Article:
The National Coalition on Black Civic Participation

Black Women's Roundtable

Black Women and the Green Economy

By Felicia M. Davis

NCBCP Black Women's Roundtable Whispering Out Loud Series

The term “grassroots” connotes organizing at the local level to improve the spaces and places where ordinary folk live their lives.

Throughout time, black women have provided leadership at this level; we now have an opportunity to provide global leadership by resurrecting traditional black family values to usher in a new era of conservation. Waste, excess and conspicuous consumption must be replaced with a return to responsible stewardship.

We helped to plant physical, intellectual and spiritual seeds that are now sprouting in an international movement for environmental justice and equity — what is now referred to as sustainability. We create change from the bottom up.

While scientists measure the concentration of carbon in the atmosphere, seeking to devise technological solutions to avoid forecasted catastrophic climate upheaval, black women of faith, healers and organizers point to the breakdown of the family, erosion of values, unhealthy neighborhoods and global human rights abuses as signs that things are out of balance.

Women possess a deep appreciation for the connection between how we regard our neighbor and our care for the planet. We know the importance of changing hearts and minds to bring about desired outcomes.

We are natural change agents and the global environmental crisis cannot be solved without the involvement of women at the decision-making levels, especially black women.

Politically speaking, black women live at the intersection of race, class and gender, experiencing impacts of these three factors simultaneously. Since our first days on these shores, we have worked in fields, cultivated family gardens, and chronicled the effects of medicinal herbs and natural healing techniques as matrons, midwives and mothers.

We must embrace the wisdom of our foremothers to provide needed leadership in the 21st century green revolution.

On the surface, it would appear that policies to green the economy — by advancing renewable energy, reducing waste, and deploying massive resources to create greener buildings and infrastructure — will provide needed solutions. The truth is that the American economy is driven by consumption.

Little distinction is made between needs and artificially created wants. If the perspectives of women who head households, care for children, nurse the sick, work for consistently lower wages and negotiate inefficient public transportation are not well integrated in the development of emerging policies, outcomes will certainly fall far short of the required reductions.

Our grandmothers had a term that trumped “efficient;” it was “sufficient.”

In other words, enough is enough. Women must step forward to declare that excessive consumption is an abomination. We must make the case for sharing, caring and service as cornerstones for the emerging new economy.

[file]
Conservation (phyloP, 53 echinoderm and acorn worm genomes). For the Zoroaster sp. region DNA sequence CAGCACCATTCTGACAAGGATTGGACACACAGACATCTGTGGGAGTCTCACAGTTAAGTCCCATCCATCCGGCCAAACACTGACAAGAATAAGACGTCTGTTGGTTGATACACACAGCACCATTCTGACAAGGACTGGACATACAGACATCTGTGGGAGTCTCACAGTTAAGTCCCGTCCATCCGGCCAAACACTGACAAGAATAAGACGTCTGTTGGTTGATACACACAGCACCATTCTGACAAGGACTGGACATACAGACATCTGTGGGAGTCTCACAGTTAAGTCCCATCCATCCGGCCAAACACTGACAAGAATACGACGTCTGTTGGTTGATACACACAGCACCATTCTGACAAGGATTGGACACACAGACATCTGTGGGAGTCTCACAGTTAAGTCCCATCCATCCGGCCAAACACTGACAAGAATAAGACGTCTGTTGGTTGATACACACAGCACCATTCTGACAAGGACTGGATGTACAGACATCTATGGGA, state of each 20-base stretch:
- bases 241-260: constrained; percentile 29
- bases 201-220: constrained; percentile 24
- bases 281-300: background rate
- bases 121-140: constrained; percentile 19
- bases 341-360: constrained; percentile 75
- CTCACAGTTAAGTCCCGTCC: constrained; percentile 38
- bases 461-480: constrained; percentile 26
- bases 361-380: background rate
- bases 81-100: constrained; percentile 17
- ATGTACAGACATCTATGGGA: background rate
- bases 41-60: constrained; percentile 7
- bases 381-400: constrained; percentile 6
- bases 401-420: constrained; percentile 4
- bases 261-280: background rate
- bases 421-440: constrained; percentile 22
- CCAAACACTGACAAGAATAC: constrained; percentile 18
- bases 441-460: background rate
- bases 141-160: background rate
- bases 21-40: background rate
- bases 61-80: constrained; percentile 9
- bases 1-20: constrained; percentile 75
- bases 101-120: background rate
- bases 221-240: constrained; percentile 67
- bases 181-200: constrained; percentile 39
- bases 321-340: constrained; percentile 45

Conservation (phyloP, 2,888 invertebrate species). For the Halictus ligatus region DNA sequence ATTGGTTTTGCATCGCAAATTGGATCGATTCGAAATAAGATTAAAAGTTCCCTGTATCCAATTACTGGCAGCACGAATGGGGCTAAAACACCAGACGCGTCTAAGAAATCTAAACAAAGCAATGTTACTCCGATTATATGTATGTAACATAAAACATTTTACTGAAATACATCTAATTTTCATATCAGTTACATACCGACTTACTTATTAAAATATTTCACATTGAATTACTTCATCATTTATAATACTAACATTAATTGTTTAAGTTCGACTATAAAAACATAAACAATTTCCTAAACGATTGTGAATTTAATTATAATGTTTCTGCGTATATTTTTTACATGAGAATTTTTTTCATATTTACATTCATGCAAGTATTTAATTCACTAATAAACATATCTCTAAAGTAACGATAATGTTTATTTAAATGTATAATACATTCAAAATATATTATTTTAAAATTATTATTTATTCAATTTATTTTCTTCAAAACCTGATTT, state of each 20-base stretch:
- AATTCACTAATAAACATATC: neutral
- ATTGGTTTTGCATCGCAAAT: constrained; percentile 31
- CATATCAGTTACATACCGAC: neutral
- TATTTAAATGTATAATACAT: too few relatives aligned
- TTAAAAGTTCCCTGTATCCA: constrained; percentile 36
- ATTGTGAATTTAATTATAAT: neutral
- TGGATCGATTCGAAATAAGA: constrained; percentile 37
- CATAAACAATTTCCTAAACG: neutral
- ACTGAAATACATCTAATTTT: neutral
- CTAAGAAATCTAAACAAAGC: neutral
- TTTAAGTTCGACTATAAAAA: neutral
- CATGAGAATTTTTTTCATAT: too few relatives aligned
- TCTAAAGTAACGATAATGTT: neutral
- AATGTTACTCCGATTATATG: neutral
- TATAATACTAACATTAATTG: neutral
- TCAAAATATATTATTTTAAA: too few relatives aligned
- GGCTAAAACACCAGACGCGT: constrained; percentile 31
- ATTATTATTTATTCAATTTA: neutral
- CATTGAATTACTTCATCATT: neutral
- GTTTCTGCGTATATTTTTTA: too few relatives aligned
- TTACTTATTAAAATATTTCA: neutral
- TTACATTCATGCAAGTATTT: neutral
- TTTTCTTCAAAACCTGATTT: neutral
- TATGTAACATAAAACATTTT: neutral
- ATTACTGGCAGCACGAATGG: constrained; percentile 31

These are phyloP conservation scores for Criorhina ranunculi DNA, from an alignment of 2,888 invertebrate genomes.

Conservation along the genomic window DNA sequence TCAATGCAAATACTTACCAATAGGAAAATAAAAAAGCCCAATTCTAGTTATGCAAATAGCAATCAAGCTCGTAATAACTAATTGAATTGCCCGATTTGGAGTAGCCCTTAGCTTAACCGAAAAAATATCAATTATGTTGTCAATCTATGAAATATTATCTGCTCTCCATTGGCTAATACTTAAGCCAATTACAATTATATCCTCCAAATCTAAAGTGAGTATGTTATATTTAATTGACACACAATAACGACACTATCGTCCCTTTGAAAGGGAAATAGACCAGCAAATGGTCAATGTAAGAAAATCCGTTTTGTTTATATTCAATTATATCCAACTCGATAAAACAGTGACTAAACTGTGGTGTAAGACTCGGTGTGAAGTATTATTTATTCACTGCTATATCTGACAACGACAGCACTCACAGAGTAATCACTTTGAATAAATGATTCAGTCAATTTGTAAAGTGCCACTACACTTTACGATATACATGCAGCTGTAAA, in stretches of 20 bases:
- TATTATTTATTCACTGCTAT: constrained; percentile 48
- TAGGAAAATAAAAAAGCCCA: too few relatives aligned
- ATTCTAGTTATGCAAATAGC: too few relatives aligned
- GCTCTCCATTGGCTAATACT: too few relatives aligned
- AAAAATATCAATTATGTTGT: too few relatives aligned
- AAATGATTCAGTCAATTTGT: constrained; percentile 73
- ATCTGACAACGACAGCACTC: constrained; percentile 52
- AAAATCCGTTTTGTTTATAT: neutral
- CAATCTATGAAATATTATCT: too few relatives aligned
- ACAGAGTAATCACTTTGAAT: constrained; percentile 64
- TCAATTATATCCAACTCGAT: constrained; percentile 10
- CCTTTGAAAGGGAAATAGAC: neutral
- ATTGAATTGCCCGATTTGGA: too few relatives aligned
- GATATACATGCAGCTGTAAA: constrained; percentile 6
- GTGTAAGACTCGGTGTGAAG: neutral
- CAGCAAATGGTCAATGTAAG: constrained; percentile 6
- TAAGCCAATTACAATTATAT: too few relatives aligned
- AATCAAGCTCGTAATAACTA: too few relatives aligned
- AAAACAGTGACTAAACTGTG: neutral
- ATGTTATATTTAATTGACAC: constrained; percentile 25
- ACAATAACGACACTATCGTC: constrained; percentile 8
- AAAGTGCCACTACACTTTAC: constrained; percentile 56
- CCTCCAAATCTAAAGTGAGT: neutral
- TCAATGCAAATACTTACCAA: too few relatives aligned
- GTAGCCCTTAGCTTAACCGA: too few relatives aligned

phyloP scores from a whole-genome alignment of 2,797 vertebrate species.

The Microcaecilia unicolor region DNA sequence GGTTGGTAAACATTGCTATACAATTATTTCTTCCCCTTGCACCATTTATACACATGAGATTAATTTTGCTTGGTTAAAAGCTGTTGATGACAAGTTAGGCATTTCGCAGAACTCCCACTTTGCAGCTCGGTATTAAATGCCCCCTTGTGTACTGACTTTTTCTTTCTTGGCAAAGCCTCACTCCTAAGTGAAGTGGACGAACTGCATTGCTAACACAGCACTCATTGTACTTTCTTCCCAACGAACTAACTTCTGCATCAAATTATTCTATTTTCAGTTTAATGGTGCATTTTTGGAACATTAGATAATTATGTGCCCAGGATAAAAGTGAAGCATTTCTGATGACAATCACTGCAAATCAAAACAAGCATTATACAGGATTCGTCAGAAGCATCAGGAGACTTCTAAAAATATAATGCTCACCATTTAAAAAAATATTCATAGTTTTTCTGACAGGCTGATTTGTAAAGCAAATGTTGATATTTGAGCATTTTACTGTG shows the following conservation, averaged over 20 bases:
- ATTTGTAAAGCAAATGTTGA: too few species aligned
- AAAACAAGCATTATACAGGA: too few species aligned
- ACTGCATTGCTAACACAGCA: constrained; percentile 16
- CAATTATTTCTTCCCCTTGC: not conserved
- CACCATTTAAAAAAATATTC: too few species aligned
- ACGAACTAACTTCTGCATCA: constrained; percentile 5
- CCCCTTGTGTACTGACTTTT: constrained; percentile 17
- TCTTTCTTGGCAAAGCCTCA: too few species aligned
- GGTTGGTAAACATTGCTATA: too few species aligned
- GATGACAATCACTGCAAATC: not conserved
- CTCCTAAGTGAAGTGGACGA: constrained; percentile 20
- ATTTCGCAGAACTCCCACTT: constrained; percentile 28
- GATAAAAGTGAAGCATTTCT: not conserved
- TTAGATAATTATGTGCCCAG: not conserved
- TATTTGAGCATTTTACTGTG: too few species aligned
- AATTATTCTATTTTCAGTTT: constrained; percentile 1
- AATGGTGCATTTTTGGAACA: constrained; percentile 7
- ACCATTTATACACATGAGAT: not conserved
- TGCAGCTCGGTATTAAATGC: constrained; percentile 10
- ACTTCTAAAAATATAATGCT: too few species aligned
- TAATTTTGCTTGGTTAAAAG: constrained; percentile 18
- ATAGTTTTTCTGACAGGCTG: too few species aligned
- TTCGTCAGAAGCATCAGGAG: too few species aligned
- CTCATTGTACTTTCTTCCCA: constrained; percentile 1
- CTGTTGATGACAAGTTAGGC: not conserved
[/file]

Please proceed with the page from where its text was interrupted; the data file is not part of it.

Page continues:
We must help to change the way that we all think about economics and environment. We must redefine work in relationship to family with hours, pay, benefits and priorities consistent with the world as women experience it.

Green job proposals focus almost exclusively on job creation in the male-dominated building and infrastructure trades. Despite efforts to recruit women, the fields of construction, engineering and architecture remain male-dominated. While attention should be devoted to increasing the participation of women in nontraditional fields, we also have important contributions to make as “social engineers” when it comes to building design, community and economic development.

We offer indispensable insights into the creation of safe neighborhoods where care for the most vulnerable — children and elderly — is central.

If designed by women, schools, child care, senior centers and affordable housing would be in close proximity to jobs, safe parks, healthy food options and public transportation.

We must lend our support for aggressive national and international emissions reductions; however, we cannot be fooled into believing that a global climate agreement in Copenhagen, Denmark, will result in ecological balance and sustainable economies.

Quality must replace quantity as the measure of development. Our ancestors elevated arts; culture; education; family; community; creativity; and craftsmanship. We must link arms in the global movement for equity, gender sensitivity and protection of Mother Earth.

Felicia M. Davis is the president of Just Environment and a member of the Black Women's Roundtable.

Black Women’s Roundtable Policy Statement | National Coordinating Committee | Recent Accomplishments
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